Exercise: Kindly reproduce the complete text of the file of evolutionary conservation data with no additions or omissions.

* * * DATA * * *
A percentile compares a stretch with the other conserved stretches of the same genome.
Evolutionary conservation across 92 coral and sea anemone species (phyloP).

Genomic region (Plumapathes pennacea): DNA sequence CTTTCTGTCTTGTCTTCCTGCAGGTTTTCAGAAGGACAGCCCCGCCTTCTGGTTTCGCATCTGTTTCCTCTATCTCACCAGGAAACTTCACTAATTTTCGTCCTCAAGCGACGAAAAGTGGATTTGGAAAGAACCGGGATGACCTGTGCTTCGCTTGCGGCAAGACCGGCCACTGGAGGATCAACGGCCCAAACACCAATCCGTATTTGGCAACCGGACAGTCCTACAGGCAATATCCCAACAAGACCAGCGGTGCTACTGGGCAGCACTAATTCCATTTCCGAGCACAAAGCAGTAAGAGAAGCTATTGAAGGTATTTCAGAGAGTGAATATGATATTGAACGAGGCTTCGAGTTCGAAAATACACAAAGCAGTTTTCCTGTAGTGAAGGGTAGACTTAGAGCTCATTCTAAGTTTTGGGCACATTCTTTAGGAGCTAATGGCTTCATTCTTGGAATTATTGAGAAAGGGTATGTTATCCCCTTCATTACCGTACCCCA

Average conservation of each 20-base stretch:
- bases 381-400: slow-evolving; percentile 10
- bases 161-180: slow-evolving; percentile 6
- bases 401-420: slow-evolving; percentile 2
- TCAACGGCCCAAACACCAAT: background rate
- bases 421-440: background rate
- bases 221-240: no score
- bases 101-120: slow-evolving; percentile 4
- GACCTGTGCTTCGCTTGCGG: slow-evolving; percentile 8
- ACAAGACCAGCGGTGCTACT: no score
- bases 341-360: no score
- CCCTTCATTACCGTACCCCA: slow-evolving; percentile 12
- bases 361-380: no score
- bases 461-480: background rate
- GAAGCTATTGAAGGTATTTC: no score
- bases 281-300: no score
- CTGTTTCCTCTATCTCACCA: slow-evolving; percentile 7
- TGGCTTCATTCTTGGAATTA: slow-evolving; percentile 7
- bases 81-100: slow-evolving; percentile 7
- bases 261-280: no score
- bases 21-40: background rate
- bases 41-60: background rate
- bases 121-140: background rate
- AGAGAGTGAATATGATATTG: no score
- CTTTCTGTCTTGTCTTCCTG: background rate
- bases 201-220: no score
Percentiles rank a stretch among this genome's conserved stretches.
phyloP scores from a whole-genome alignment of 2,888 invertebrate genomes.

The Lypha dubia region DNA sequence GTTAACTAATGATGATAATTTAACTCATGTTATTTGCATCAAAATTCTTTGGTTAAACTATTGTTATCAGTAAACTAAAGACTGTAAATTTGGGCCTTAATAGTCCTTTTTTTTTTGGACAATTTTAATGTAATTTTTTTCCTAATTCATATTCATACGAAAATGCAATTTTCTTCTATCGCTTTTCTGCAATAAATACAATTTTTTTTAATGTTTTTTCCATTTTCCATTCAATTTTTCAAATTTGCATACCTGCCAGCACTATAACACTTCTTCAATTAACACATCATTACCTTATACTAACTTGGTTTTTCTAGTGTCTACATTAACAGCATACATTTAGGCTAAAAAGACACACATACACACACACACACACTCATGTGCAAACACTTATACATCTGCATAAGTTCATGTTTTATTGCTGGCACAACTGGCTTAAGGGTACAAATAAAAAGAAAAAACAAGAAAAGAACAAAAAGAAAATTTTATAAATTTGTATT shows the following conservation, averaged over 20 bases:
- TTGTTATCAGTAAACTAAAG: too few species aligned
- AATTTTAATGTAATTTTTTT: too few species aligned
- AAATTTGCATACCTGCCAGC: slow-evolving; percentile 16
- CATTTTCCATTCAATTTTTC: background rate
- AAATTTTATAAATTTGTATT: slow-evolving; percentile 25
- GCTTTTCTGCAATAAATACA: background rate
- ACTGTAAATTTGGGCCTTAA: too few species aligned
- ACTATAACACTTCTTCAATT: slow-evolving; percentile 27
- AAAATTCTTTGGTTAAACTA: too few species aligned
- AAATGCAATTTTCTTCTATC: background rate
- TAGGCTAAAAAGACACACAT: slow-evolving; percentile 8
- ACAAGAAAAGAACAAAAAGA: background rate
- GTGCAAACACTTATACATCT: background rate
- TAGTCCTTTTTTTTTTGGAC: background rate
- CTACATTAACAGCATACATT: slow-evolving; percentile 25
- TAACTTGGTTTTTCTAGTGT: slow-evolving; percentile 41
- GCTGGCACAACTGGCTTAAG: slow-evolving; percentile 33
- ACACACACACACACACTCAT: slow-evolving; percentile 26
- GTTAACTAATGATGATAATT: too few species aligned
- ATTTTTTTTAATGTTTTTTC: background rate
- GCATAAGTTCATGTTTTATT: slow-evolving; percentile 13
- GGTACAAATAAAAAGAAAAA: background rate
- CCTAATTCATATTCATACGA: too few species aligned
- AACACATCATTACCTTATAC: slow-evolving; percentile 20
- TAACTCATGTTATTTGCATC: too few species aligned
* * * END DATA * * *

A percentile compares a stretch with the other conserved stretches of the same genome.
Evolutionary conservation across 92 coral and sea anemone species (phyloP).

Genomic region (Plumapathes pennacea): DNA sequence CTTTCTGTCTTGTCTTCCTGCAGGTTTTCAGAAGGACAGCCCCGCCTTCTGGTTTCGCATCTGTTTCCTCTATCTCACCAGGAAACTTCACTAATTTTCGTCCTCAAGCGACGAAAAGTGGATTTGGAAAGAACCGGGATGACCTGTGCTTCGCTTGCGGCAAGACCGGCCACTGGAGGATCAACGGCCCAAACACCAATCCGTATTTGGCAACCGGACAGTCCTACAGGCAATATCCCAACAAGACCAGCGGTGCTACTGGGCAGCACTAATTCCATTTCCGAGCACAAAGCAGTAAGAGAAGCTATTGAAGGTATTTCAGAGAGTGAATATGATATTGAACGAGGCTTCGAGTTCGAAAATACACAAAGCAGTTTTCCTGTAGTGAAGGGTAGACTTAGAGCTCATTCTAAGTTTTGGGCACATTCTTTAGGAGCTAATGGCTTCATTCTTGGAATTATTGAGAAAGGGTATGTTATCCCCTTCATTACCGTACCCCA

Average conservation of each 20-base stretch:
- bases 381-400: slow-evolving; percentile 10
- bases 161-180: slow-evolving; percentile 6
- bases 401-420: slow-evolving; percentile 2
- TCAACGGCCCAAACACCAAT: background rate
- bases 421-440: background rate
- bases 221-240: no score
- bases 101-120: slow-evolving; percentile 4
- GACCTGTGCTTCGCTTGCGG: slow-evolving; percentile 8
- ACAAGACCAGCGGTGCTACT: no score
- bases 341-360: no score
- CCCTTCATTACCGTACCCCA: slow-evolving; percentile 12
- bases 361-380: no score
- bases 461-480: background rate
- GAAGCTATTGAAGGTATTTC: no score
- bases 281-300: no score
- CTGTTTCCTCTATCTCACCA: slow-evolving; percentile 7
- TGGCTTCATTCTTGGAATTA: slow-evolving; percentile 7
- bases 81-100: slow-evolving; percentile 7
- bases 261-280: no score
- bases 21-40: background rate
- bases 41-60: background rate
- bases 121-140: background rate
- AGAGAGTGAATATGATATTG: no score
- CTTTCTGTCTTGTCTTCCTG: background rate
- bases 201-220: no score
Percentiles rank a stretch among this genome's conserved stretches.
phyloP scores from a whole-genome alignment of 2,888 invertebrate genomes.

The Lypha dubia region DNA sequence GTTAACTAATGATGATAATTTAACTCATGTTATTTGCATCAAAATTCTTTGGTTAAACTATTGTTATCAGTAAACTAAAGACTGTAAATTTGGGCCTTAATAGTCCTTTTTTTTTTGGACAATTTTAATGTAATTTTTTTCCTAATTCATATTCATACGAAAATGCAATTTTCTTCTATCGCTTTTCTGCAATAAATACAATTTTTTTTAATGTTTTTTCCATTTTCCATTCAATTTTTCAAATTTGCATACCTGCCAGCACTATAACACTTCTTCAATTAACACATCATTACCTTATACTAACTTGGTTTTTCTAGTGTCTACATTAACAGCATACATTTAGGCTAAAAAGACACACATACACACACACACACACTCATGTGCAAACACTTATACATCTGCATAAGTTCATGTTTTATTGCTGGCACAACTGGCTTAAGGGTACAAATAAAAAGAAAAAACAAGAAAAGAACAAAAAGAAAATTTTATAAATTTGTATT shows the following conservation, averaged over 20 bases:
- TTGTTATCAGTAAACTAAAG: too few species aligned
- AATTTTAATGTAATTTTTTT: too few species aligned
- AAATTTGCATACCTGCCAGC: slow-evolving; percentile 16
- CATTTTCCATTCAATTTTTC: background rate
- AAATTTTATAAATTTGTATT: slow-evolving; percentile 25
- GCTTTTCTGCAATAAATACA: background rate
- ACTGTAAATTTGGGCCTTAA: too few species aligned
- ACTATAACACTTCTTCAATT: slow-evolving; percentile 27
- AAAATTCTTTGGTTAAACTA: too few species aligned
- AAATGCAATTTTCTTCTATC: background rate
- TAGGCTAAAAAGACACACAT: slow-evolving; percentile 8
- ACAAGAAAAGAACAAAAAGA: background rate
- GTGCAAACACTTATACATCT: background rate
- TAGTCCTTTTTTTTTTGGAC: background rate
- CTACATTAACAGCATACATT: slow-evolving; percentile 25
- TAACTTGGTTTTTCTAGTGT: slow-evolving; percentile 41
- GCTGGCACAACTGGCTTAAG: slow-evolving; percentile 33
- ACACACACACACACACTCAT: slow-evolving; percentile 26
- GTTAACTAATGATGATAATT: too few species aligned
- ATTTTTTTTAATGTTTTTTC: background rate
- GCATAAGTTCATGTTTTATT: slow-evolving; percentile 13
- GGTACAAATAAAAAGAAAAA: background rate
- CCTAATTCATATTCATACGA: too few species aligned
- AACACATCATTACCTTATAC: slow-evolving; percentile 20
- TAACTCATGTTATTTGCATC: too few species aligned